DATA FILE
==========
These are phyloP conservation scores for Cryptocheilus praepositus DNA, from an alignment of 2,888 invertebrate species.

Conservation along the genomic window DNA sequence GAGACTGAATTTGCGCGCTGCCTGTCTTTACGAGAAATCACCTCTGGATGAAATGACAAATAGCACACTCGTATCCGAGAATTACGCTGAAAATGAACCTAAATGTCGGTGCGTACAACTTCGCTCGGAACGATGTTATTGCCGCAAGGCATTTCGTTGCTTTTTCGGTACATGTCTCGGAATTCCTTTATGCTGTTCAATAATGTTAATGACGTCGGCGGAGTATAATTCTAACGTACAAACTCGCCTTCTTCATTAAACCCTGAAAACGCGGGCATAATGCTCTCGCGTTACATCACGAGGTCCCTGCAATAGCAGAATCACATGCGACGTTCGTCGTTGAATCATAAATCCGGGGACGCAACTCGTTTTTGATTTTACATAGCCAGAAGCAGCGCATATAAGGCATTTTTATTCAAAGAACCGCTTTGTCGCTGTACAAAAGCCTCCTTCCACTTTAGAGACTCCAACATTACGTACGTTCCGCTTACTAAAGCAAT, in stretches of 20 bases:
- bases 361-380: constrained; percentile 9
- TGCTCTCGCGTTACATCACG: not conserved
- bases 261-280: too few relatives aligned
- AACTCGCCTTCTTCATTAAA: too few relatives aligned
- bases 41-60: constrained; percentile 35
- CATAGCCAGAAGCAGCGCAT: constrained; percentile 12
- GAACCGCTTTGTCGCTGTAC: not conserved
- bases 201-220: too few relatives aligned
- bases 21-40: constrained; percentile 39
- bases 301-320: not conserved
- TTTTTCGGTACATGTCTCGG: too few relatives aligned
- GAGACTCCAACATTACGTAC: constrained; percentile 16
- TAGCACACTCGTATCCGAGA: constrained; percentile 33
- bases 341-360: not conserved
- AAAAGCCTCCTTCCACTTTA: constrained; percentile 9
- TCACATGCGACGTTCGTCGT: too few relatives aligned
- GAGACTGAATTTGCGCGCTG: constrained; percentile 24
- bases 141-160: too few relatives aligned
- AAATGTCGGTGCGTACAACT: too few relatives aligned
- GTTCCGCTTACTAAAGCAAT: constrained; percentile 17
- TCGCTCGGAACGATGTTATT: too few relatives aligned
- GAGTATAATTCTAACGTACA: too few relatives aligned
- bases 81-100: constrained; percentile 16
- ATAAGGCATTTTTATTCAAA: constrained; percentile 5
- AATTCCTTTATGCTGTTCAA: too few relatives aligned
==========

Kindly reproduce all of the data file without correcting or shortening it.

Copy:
These are phyloP conservation scores for Cryptocheilus praepositus DNA, from an alignment of 2,888 invertebrate species.

Conservation along the genomic window DNA sequence GAGACTGAATTTGCGCGCTGCCTGTCTTTACGAGAAATCACCTCTGGATGAAATGACAAATAGCACACTCGTATCCGAGAATTACGCTGAAAATGAACCTAAATGTCGGTGCGTACAACTTCGCTCGGAACGATGTTATTGCCGCAAGGCATTTCGTTGCTTTTTCGGTACATGTCTCGGAATTCCTTTATGCTGTTCAATAATGTTAATGACGTCGGCGGAGTATAATTCTAACGTACAAACTCGCCTTCTTCATTAAACCCTGAAAACGCGGGCATAATGCTCTCGCGTTACATCACGAGGTCCCTGCAATAGCAGAATCACATGCGACGTTCGTCGTTGAATCATAAATCCGGGGACGCAACTCGTTTTTGATTTTACATAGCCAGAAGCAGCGCATATAAGGCATTTTTATTCAAAGAACCGCTTTGTCGCTGTACAAAAGCCTCCTTCCACTTTAGAGACTCCAACATTACGTACGTTCCGCTTACTAAAGCAAT, in stretches of 20 bases:
- bases 361-380: constrained; percentile 9
- TGCTCTCGCGTTACATCACG: not conserved
- bases 261-280: too few relatives aligned
- AACTCGCCTTCTTCATTAAA: too few relatives aligned
- bases 41-60: constrained; percentile 35
- CATAGCCAGAAGCAGCGCAT: constrained; percentile 12
- GAACCGCTTTGTCGCTGTAC: not conserved
- bases 201-220: too few relatives aligned
- bases 21-40: constrained; percentile 39
- bases 301-320: not conserved
- TTTTTCGGTACATGTCTCGG: too few relatives aligned
- GAGACTCCAACATTACGTAC: constrained; percentile 16
- TAGCACACTCGTATCCGAGA: constrained; percentile 33
- bases 341-360: not conserved
- AAAAGCCTCCTTCCACTTTA: constrained; percentile 9
- TCACATGCGACGTTCGTCGT: too few relatives aligned
- GAGACTGAATTTGCGCGCTG: constrained; percentile 24
- bases 141-160: too few relatives aligned
- AAATGTCGGTGCGTACAACT: too few relatives aligned
- GTTCCGCTTACTAAAGCAAT: constrained; percentile 17
- TCGCTCGGAACGATGTTATT: too few relatives aligned
- GAGTATAATTCTAACGTACA: too few relatives aligned
- bases 81-100: constrained; percentile 16
- ATAAGGCATTTTTATTCAAA: constrained; percentile 5
- AATTCCTTTATGCTGTTCAA: too few relatives aligned